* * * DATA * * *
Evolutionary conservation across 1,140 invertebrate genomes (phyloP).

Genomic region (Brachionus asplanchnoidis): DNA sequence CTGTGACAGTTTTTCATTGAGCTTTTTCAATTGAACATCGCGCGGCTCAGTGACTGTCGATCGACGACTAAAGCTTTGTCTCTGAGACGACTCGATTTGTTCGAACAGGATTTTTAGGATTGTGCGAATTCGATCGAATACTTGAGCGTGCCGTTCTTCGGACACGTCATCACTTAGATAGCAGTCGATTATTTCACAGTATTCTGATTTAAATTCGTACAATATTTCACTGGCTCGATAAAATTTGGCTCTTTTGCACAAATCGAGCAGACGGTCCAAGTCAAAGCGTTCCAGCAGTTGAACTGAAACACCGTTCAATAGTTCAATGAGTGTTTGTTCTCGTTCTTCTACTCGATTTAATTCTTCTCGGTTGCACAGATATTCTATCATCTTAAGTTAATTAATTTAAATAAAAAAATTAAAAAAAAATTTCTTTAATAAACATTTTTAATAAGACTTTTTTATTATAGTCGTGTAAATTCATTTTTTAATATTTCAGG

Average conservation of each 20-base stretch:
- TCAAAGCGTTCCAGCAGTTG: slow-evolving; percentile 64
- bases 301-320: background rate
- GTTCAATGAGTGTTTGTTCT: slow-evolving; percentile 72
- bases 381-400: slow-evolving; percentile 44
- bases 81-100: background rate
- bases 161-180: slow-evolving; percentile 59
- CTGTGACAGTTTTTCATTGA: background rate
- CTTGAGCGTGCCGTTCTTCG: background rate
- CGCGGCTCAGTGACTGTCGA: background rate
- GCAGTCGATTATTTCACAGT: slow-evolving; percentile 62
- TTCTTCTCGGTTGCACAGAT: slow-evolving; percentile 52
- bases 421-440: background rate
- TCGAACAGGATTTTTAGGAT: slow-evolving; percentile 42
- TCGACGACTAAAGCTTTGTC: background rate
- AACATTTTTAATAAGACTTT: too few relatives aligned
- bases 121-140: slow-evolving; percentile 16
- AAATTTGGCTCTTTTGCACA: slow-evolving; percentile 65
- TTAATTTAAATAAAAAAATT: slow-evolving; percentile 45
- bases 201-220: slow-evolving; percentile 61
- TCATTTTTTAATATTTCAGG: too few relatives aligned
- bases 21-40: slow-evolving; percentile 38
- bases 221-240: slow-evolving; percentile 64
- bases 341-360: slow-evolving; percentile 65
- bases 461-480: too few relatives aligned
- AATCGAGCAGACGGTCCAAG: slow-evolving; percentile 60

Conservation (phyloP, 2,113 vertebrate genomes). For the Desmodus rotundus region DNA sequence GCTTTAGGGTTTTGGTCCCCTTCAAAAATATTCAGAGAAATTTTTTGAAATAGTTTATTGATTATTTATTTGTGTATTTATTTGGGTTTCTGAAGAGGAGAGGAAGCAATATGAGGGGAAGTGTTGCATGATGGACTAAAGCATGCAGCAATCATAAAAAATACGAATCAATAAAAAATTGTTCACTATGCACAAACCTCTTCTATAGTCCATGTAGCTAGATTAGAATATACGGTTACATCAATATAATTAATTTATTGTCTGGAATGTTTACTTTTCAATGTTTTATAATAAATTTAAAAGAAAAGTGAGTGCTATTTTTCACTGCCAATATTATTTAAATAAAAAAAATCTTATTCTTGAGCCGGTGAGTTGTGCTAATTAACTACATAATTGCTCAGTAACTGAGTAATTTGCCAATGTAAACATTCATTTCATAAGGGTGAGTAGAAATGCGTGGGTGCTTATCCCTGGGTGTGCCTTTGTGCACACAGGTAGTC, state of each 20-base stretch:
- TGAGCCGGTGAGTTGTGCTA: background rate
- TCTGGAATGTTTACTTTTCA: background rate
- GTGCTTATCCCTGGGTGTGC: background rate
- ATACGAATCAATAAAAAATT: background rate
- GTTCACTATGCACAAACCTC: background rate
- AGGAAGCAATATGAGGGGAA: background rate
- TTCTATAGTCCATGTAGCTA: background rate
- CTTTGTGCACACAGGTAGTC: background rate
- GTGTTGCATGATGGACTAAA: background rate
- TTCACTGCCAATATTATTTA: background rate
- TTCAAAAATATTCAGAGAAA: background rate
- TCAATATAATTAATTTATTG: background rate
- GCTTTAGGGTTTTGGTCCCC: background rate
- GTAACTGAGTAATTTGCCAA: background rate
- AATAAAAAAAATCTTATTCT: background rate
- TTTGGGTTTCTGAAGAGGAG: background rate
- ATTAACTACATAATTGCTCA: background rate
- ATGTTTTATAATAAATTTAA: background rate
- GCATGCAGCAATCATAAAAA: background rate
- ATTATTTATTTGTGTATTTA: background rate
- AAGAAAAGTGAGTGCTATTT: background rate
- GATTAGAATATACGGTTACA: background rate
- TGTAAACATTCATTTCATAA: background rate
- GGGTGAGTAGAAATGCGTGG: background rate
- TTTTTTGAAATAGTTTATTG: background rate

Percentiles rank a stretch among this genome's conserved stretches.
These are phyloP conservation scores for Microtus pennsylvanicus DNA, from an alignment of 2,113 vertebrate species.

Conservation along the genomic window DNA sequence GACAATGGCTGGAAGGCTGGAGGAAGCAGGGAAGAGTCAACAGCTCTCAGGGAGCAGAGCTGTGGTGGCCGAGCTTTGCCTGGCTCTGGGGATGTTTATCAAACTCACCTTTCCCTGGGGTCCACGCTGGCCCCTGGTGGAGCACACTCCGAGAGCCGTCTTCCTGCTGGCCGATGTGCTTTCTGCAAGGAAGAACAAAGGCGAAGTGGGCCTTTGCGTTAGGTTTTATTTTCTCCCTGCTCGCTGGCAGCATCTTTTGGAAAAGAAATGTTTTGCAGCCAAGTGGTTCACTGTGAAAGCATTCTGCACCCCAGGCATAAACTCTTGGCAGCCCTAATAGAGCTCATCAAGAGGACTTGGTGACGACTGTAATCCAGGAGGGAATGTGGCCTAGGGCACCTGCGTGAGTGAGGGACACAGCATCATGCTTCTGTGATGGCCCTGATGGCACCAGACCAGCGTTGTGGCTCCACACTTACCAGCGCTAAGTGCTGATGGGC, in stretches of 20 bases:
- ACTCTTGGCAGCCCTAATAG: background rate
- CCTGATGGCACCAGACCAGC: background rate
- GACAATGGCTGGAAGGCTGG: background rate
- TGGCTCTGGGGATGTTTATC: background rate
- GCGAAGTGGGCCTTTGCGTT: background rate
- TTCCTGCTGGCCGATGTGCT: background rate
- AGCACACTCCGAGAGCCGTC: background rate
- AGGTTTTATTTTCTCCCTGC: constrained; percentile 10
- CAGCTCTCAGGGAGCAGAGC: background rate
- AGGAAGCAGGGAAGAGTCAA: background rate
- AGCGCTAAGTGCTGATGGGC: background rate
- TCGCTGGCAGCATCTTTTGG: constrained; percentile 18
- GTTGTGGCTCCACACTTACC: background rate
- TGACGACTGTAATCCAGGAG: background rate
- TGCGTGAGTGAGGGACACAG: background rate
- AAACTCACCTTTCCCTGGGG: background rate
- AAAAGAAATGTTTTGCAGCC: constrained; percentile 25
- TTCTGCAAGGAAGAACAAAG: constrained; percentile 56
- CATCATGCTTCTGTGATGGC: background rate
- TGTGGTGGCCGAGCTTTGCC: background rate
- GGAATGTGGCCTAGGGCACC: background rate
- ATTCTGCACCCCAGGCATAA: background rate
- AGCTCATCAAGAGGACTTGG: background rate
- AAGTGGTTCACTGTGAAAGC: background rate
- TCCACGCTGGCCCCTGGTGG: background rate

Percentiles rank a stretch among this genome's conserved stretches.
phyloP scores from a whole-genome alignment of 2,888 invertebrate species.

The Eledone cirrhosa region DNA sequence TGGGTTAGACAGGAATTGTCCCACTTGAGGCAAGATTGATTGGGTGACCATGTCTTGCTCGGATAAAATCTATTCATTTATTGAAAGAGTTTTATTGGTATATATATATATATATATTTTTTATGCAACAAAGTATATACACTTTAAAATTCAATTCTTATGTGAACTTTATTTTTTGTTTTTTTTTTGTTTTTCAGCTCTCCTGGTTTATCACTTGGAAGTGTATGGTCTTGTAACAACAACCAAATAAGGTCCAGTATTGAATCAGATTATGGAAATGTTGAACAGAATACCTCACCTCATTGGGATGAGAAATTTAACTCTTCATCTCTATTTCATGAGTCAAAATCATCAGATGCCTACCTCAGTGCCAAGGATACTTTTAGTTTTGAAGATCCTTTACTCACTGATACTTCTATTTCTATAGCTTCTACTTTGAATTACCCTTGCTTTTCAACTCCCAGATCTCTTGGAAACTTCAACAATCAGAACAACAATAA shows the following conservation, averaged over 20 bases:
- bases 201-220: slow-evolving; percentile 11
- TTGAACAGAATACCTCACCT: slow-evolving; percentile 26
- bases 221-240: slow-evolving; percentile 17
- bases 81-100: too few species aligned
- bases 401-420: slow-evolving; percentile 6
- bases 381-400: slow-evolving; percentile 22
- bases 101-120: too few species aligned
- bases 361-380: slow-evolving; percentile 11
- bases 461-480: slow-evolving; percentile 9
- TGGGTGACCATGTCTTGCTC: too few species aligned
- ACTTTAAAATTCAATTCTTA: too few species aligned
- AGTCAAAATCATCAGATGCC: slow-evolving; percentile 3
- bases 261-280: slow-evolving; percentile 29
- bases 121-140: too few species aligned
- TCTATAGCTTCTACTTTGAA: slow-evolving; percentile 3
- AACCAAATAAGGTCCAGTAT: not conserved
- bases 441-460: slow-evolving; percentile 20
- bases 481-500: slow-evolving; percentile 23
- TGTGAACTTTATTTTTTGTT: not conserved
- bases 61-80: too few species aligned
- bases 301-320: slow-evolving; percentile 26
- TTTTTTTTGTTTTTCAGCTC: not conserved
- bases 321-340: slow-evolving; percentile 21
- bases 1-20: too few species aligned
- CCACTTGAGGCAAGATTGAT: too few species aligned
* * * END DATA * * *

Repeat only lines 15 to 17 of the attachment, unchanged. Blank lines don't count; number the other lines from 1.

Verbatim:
- bases 421-440: background rate
- TCGAACAGGATTTTTAGGAT: slow-evolving; percentile 42
- TCGACGACTAAAGCTTTGTC: background rate